Samsung today announced the Chromebook 2 powered by an Intel Celeron processor, as the company continues to support Google-powered operating systems. The Chromebook 2 is a light device designed to power on fast and utilize cloud-based storage - it likely won't be a desktop replacement for business users, but could be a fun, inexpensive product for consumers to play with.
The device runs Google Chrome and is powered by an Intel Celeron N2840 (2.58 GhZ) processor, 2GB DR3L RAM, 16GB storage, Intel HD graphics, and supports 1366 x 768 resolution. The Chromebook has an 11.6" screen and weighs just 2.65 lbs., with battery life up to nine hours.
The Samsung Chromebook 2 with Intel Celeron processor is now available for pre-order with a $249.99 MSRP, and will be released next week.
Consumers are extending the lives of their tablets - and many others are turning their attention to phablets - which negatively hit tablet sales in 2014, according to the Gartner research firm. Global tablet sales will reach 229 million units in 2014, an 11 percent surge year-over-year, but manufacturers will need to create appealing offers to win over potential customers.
Phablets, 2-in-1 convertible laptops and other devices have become cheaper, and have become more appealing to consumers. Gartner believes there will be 155 million fewer tablet replacements through 2018, along with 90 million fewer new tablet purchases in the consumer market.
"The market is clearly favoring those vendors offering value in lower-priced smartphones," said Roberta Cozza, Gartner research director, in a press statement. "This trend has become more apparent, especially in the second quarter of 2014 when most of the top Chinese smartphone vendors grew volume and market share. As smartphones reach lower prices, Gartner expects nine out of 10 phones to be smartphones by 2018."
Sony has shown off some new updates that are set to enter the PlayStation 4, with the PS4 interface itself being updated in a 2.0 system update. Part of the new update includes the ability of a USB Media Player, something that should be welcomed with warm arms.
Gamers can't transfer music to the PS4, but they'll be able to play MP3, MP4, M4A and 3GP files from a USB stick inserted into the PlayStation 4, as background music while they game. Sony is also amplifying the social interaction on the PS4, which will now suggest "players you may know", recommending PS4 users that your friends frequently game with. On top of that, if purchasing themes isn't something you're into, the new PS4 2.0 update will allow you to customize the background color of the PS4 interface.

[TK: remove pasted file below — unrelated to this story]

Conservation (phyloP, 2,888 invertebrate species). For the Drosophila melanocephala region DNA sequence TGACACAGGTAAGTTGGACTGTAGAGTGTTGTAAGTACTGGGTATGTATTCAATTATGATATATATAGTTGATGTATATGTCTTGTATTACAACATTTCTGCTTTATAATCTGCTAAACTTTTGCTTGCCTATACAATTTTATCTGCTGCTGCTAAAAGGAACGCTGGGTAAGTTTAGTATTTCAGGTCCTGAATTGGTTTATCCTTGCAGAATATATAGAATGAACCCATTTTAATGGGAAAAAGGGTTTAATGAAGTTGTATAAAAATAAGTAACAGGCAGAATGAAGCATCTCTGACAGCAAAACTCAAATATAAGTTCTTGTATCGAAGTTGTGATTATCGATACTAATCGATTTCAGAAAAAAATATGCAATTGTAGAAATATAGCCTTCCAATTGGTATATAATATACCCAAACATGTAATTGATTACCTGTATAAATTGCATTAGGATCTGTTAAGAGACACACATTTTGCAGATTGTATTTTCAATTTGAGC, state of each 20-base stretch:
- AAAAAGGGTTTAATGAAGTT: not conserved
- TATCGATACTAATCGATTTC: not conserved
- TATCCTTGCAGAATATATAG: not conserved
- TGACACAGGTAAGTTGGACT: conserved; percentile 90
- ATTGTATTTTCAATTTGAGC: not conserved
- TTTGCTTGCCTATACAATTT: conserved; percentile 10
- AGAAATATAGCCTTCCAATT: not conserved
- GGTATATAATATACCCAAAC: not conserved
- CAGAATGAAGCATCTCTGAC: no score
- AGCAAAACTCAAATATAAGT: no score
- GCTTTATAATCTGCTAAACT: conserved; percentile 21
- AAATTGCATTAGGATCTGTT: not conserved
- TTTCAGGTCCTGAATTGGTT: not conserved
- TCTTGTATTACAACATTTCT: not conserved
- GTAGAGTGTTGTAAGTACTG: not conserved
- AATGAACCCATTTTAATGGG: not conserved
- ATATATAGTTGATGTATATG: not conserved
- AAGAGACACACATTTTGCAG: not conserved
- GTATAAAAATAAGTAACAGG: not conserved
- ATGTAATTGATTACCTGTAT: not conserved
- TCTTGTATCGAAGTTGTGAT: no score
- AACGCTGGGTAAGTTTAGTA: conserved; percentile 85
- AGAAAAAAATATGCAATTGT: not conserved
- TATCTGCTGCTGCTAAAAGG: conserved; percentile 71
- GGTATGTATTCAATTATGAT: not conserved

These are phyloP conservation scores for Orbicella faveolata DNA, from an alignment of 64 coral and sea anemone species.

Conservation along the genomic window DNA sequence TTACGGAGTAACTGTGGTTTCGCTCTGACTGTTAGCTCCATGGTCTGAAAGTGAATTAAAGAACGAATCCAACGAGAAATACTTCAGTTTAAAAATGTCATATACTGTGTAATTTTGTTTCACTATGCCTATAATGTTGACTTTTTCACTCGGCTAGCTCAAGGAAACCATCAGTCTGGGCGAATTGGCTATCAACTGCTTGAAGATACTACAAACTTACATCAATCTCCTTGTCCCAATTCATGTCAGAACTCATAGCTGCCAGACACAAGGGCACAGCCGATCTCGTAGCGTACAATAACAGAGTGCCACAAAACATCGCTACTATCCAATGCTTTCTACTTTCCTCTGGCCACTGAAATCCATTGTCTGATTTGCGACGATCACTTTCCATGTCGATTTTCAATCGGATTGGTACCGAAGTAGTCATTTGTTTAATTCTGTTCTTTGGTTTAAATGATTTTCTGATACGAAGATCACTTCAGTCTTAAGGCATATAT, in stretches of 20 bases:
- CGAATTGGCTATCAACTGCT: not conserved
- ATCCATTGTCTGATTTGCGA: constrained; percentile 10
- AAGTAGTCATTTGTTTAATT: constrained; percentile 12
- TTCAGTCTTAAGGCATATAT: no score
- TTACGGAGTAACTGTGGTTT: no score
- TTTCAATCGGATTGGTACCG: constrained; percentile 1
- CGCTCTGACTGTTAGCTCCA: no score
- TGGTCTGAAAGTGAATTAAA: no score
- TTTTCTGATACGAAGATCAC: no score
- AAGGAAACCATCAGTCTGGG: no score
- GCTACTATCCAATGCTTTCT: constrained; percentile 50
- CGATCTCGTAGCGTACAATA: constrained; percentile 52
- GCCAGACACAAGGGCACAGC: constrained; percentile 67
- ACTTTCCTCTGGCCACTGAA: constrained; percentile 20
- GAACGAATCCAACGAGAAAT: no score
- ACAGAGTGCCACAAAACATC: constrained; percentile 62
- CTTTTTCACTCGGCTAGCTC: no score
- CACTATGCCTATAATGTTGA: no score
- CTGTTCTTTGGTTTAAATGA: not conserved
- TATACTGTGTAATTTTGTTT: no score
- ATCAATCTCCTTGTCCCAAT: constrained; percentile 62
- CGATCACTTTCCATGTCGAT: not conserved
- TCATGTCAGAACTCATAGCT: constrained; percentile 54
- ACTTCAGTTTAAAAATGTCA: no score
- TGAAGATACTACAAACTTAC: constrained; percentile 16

The new update will also provide a feature to add a game to your library, instead of forcing you through the steps of cancelling that unwanted download. Continuously expanding gaming libraries will be easier to manage with the PS4 2.0 update, with improved filters to organize your game collection. The PS4's live broadcasting tool is also being reworked, providing gamers with more control for following broadcasts, searching for specific games, as well as archiving sessions.
Floating around in space can't be all that fun, and after being up there for days, weeks, or months on end, you'd get pretty bored, right? Well, NASA is looking at solutions to this boredom, where it is looking at creating a VR holodeck, using the Oculus Rift.
Scientists over at the University of Dartmouth's Digital Arts Leadership and Innovation lab (DALI) have been working on this type of software and technology since 2001, where they recently received a grant of $1.6 million from NASA to fund their work. They are now on a mission to create virtual environments and digital therapists to de-stress astronauts in deep space, as well as help manage inter-personal conflicts, if they were to arise.
Dartmouth research professor Lorie Loeb said in a press release that the team was working on multi-sensory experiences, something that included smells and sounds that would "trick the brain and make people feel as if they are in a variety of beautiful and calm settings, such as with their family at home or strolling on the beach". Not only that, but the team is working on digital therapists that would "assess and manage psychosocial problems to prevent them from becoming serious enough to jeopardize a mission".
Well, now that Borderlands: The Pre-Sequel is out, we're finding out about all the weird and wonderful weapons that the first-person shooter has to offer. One of these, is the Boganella.
For those not in tune with Australian slang, 'bogan' would be along the lines of what Americans would call a 'redneck', with the Boganella a talking shotgun, with a bogan personality. 2K Australia were the developers behind the new Borderlands, so there are countless Australian references in the game, with this being one of the bigger ones.
The Boganella is a shotgun that talks every time you fire it, dropping F bombs and much more. If you switch the Boganella out for another weapon, it'll even swear at you, saying "later, ya c***". Yes, this is real. A talking shotgun, that sounds like a bogan, is now in a game. Where do we go from here, folks?